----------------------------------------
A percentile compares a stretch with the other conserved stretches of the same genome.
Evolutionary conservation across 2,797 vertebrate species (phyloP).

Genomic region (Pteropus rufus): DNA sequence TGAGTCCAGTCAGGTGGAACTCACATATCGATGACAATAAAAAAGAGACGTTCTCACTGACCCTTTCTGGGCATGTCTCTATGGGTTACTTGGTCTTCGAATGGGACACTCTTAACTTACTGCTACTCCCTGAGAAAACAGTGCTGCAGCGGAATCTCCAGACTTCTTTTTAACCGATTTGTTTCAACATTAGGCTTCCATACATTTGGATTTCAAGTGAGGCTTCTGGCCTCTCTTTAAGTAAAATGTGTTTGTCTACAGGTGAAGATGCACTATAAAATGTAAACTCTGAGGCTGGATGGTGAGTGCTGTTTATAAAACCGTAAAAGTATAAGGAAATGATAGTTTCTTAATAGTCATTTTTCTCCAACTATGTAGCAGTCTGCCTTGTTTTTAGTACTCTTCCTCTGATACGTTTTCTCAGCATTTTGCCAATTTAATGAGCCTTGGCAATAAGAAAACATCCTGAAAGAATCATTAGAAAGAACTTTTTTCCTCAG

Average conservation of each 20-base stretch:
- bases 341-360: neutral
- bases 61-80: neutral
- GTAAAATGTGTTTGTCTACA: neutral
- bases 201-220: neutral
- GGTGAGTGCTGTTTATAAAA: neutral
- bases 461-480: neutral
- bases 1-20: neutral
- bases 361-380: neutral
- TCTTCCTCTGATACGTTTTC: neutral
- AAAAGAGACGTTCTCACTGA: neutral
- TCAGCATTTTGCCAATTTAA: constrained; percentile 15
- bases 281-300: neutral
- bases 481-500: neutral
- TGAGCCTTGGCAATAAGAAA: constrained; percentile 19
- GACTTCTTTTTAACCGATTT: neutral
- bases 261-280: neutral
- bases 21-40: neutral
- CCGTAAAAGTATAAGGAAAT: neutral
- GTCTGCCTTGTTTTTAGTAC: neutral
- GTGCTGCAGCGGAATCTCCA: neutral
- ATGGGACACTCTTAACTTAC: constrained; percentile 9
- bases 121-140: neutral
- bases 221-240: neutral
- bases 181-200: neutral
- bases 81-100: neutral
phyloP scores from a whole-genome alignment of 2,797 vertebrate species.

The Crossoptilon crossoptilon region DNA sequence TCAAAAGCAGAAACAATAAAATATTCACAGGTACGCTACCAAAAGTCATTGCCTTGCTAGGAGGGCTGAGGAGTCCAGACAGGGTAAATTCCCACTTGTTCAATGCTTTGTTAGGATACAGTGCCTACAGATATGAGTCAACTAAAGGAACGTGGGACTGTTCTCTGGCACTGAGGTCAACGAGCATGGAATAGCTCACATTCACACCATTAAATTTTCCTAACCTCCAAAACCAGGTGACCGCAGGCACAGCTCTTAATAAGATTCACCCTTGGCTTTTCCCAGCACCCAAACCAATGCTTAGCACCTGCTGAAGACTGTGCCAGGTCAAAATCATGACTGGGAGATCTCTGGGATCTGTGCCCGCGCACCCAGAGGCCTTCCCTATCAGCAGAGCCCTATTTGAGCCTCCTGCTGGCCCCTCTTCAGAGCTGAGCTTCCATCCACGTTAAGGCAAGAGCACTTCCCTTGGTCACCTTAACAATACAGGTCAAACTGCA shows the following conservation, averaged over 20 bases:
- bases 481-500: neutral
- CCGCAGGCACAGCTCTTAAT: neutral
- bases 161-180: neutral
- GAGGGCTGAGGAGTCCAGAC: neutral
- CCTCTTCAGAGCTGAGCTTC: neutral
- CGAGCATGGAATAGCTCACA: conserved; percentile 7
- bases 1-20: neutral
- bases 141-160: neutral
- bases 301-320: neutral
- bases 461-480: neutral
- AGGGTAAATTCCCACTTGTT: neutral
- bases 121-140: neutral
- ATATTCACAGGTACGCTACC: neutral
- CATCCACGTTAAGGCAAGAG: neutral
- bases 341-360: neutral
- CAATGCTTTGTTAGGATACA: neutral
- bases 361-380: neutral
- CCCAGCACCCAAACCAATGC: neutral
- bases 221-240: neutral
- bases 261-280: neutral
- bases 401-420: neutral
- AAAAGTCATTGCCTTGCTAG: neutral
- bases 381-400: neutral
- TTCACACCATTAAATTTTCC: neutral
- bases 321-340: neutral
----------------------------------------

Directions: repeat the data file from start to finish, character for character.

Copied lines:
A percentile compares a stretch with the other conserved stretches of the same genome.
Evolutionary conservation across 2,797 vertebrate species (phyloP).

Genomic region (Pteropus rufus): DNA sequence TGAGTCCAGTCAGGTGGAACTCACATATCGATGACAATAAAAAAGAGACGTTCTCACTGACCCTTTCTGGGCATGTCTCTATGGGTTACTTGGTCTTCGAATGGGACACTCTTAACTTACTGCTACTCCCTGAGAAAACAGTGCTGCAGCGGAATCTCCAGACTTCTTTTTAACCGATTTGTTTCAACATTAGGCTTCCATACATTTGGATTTCAAGTGAGGCTTCTGGCCTCTCTTTAAGTAAAATGTGTTTGTCTACAGGTGAAGATGCACTATAAAATGTAAACTCTGAGGCTGGATGGTGAGTGCTGTTTATAAAACCGTAAAAGTATAAGGAAATGATAGTTTCTTAATAGTCATTTTTCTCCAACTATGTAGCAGTCTGCCTTGTTTTTAGTACTCTTCCTCTGATACGTTTTCTCAGCATTTTGCCAATTTAATGAGCCTTGGCAATAAGAAAACATCCTGAAAGAATCATTAGAAAGAACTTTTTTCCTCAG

Average conservation of each 20-base stretch:
- bases 341-360: neutral
- bases 61-80: neutral
- GTAAAATGTGTTTGTCTACA: neutral
- bases 201-220: neutral
- GGTGAGTGCTGTTTATAAAA: neutral
- bases 461-480: neutral
- bases 1-20: neutral
- bases 361-380: neutral
- TCTTCCTCTGATACGTTTTC: neutral
- AAAAGAGACGTTCTCACTGA: neutral
- TCAGCATTTTGCCAATTTAA: constrained; percentile 15
- bases 281-300: neutral
- bases 481-500: neutral
- TGAGCCTTGGCAATAAGAAA: constrained; percentile 19
- GACTTCTTTTTAACCGATTT: neutral
- bases 261-280: neutral
- bases 21-40: neutral
- CCGTAAAAGTATAAGGAAAT: neutral
- GTCTGCCTTGTTTTTAGTAC: neutral
- GTGCTGCAGCGGAATCTCCA: neutral
- ATGGGACACTCTTAACTTAC: constrained; percentile 9
- bases 121-140: neutral
- bases 221-240: neutral
- bases 181-200: neutral
- bases 81-100: neutral
phyloP scores from a whole-genome alignment of 2,797 vertebrate species.

The Crossoptilon crossoptilon region DNA sequence TCAAAAGCAGAAACAATAAAATATTCACAGGTACGCTACCAAAAGTCATTGCCTTGCTAGGAGGGCTGAGGAGTCCAGACAGGGTAAATTCCCACTTGTTCAATGCTTTGTTAGGATACAGTGCCTACAGATATGAGTCAACTAAAGGAACGTGGGACTGTTCTCTGGCACTGAGGTCAACGAGCATGGAATAGCTCACATTCACACCATTAAATTTTCCTAACCTCCAAAACCAGGTGACCGCAGGCACAGCTCTTAATAAGATTCACCCTTGGCTTTTCCCAGCACCCAAACCAATGCTTAGCACCTGCTGAAGACTGTGCCAGGTCAAAATCATGACTGGGAGATCTCTGGGATCTGTGCCCGCGCACCCAGAGGCCTTCCCTATCAGCAGAGCCCTATTTGAGCCTCCTGCTGGCCCCTCTTCAGAGCTGAGCTTCCATCCACGTTAAGGCAAGAGCACTTCCCTTGGTCACCTTAACAATACAGGTCAAACTGCA shows the following conservation, averaged over 20 bases:
- bases 481-500: neutral
- CCGCAGGCACAGCTCTTAAT: neutral
- bases 161-180: neutral
- GAGGGCTGAGGAGTCCAGAC: neutral
- CCTCTTCAGAGCTGAGCTTC: neutral
- CGAGCATGGAATAGCTCACA: conserved; percentile 7
- bases 1-20: neutral
- bases 141-160: neutral
- bases 301-320: neutral
- bases 461-480: neutral
- AGGGTAAATTCCCACTTGTT: neutral
- bases 121-140: neutral
- ATATTCACAGGTACGCTACC: neutral
- CATCCACGTTAAGGCAAGAG: neutral
- bases 341-360: neutral
- CAATGCTTTGTTAGGATACA: neutral
- bases 361-380: neutral
- CCCAGCACCCAAACCAATGC: neutral
- bases 221-240: neutral
- bases 261-280: neutral
- bases 401-420: neutral
- AAAAGTCATTGCCTTGCTAG: neutral
- bases 381-400: neutral
- TTCACACCATTAAATTTTCC: neutral
- bases 321-340: neutral